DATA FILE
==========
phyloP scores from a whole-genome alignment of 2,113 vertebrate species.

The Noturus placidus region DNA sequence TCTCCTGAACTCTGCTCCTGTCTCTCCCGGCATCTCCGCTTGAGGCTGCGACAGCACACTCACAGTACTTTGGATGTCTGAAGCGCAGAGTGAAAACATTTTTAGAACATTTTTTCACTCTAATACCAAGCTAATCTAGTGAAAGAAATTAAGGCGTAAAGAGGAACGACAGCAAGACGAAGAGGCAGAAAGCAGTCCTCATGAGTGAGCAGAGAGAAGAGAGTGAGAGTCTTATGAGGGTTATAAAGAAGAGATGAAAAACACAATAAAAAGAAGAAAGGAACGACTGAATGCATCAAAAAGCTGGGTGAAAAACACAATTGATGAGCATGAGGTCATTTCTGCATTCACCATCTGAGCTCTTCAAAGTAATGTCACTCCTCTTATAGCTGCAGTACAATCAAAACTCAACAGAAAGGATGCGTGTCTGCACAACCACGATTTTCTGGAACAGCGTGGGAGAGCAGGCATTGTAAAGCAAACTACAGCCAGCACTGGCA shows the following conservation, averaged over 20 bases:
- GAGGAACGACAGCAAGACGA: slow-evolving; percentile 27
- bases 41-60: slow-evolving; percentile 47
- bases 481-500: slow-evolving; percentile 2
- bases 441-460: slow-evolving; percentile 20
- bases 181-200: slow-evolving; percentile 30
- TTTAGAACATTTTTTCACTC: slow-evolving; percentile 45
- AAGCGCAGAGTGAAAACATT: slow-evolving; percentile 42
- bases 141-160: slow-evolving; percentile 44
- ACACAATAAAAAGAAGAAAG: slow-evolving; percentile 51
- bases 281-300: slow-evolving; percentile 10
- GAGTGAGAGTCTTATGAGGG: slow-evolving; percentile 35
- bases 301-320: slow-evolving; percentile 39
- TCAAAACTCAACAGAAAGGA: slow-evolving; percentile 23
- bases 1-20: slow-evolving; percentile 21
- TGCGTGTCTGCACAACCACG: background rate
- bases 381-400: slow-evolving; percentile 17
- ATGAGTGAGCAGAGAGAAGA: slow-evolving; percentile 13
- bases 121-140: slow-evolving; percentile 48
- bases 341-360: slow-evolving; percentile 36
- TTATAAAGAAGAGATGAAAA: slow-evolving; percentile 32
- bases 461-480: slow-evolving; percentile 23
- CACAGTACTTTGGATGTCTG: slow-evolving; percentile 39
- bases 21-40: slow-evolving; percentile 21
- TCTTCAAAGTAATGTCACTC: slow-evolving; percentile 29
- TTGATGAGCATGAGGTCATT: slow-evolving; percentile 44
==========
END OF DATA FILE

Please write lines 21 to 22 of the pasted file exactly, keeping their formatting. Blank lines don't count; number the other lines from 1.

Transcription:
- bases 341-360: slow-evolving; percentile 36
- TTATAAAGAAGAGATGAAAA: slow-evolving; percentile 32